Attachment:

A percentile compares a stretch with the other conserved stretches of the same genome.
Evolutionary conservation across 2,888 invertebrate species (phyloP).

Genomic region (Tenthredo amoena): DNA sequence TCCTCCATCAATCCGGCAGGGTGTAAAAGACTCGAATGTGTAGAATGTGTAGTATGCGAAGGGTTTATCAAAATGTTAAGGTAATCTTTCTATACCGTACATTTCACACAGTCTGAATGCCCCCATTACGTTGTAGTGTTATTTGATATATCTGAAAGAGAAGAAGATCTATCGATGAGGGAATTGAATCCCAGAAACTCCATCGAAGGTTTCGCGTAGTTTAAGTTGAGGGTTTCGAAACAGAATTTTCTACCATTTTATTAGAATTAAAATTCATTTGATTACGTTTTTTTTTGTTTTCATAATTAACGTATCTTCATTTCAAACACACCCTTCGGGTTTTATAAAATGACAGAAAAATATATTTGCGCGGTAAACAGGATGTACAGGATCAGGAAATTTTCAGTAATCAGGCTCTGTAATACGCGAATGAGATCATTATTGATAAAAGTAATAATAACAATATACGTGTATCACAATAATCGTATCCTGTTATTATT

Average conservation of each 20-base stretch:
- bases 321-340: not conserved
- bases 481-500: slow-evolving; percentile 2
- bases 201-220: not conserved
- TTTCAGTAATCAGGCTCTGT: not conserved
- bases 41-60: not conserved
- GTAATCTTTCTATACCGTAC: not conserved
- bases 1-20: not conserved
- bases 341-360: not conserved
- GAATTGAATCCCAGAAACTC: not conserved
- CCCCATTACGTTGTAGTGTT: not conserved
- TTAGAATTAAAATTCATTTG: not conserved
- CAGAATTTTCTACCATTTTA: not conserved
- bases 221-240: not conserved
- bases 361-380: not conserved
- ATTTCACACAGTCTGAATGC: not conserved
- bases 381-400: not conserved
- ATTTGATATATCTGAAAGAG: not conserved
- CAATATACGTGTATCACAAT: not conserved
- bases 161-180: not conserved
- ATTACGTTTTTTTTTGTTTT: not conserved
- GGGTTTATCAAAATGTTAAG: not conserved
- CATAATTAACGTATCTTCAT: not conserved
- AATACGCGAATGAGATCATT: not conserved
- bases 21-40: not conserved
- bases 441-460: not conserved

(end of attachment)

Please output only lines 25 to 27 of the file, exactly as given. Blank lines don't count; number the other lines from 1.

- GGGTTTATCAAAATGTTAAG: not conserved
- CATAATTAACGTATCTTCAT: not conserved
- AATACGCGAATGAGATCATT: not conserved